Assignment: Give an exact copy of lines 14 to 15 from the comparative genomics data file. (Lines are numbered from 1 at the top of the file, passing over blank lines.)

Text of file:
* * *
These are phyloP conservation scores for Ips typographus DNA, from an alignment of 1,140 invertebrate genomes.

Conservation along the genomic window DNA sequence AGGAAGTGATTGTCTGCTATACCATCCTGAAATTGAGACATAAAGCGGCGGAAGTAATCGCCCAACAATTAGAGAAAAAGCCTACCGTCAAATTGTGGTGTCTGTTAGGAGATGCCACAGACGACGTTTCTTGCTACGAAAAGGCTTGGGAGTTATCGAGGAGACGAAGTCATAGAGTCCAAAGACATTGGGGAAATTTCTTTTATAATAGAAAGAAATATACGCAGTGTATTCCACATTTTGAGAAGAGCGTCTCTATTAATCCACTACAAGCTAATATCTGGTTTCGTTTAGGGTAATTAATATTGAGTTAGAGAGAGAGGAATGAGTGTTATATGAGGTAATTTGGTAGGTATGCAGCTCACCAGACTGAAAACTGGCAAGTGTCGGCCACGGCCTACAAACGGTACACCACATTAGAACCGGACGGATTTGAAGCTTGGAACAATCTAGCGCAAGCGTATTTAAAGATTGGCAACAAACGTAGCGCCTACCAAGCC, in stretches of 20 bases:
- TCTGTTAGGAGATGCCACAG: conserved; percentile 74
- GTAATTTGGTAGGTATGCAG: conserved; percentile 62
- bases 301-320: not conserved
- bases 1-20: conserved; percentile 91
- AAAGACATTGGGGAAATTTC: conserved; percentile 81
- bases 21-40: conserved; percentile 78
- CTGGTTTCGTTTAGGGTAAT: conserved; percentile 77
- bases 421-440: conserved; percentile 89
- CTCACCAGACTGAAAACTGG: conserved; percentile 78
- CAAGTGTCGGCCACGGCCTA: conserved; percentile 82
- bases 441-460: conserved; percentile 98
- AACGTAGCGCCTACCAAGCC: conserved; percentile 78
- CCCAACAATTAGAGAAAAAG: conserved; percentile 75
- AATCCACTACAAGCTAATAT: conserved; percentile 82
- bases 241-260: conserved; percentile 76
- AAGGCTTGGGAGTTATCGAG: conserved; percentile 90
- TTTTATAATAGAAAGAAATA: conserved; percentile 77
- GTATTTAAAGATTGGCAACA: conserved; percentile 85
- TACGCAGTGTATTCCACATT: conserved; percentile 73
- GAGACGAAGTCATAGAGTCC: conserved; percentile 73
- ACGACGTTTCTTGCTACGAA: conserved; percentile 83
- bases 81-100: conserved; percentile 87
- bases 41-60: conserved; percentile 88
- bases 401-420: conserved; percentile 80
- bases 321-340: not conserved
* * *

- AACGTAGCGCCTACCAAGCC: conserved; percentile 78
- CCCAACAATTAGAGAAAAAG: conserved; percentile 75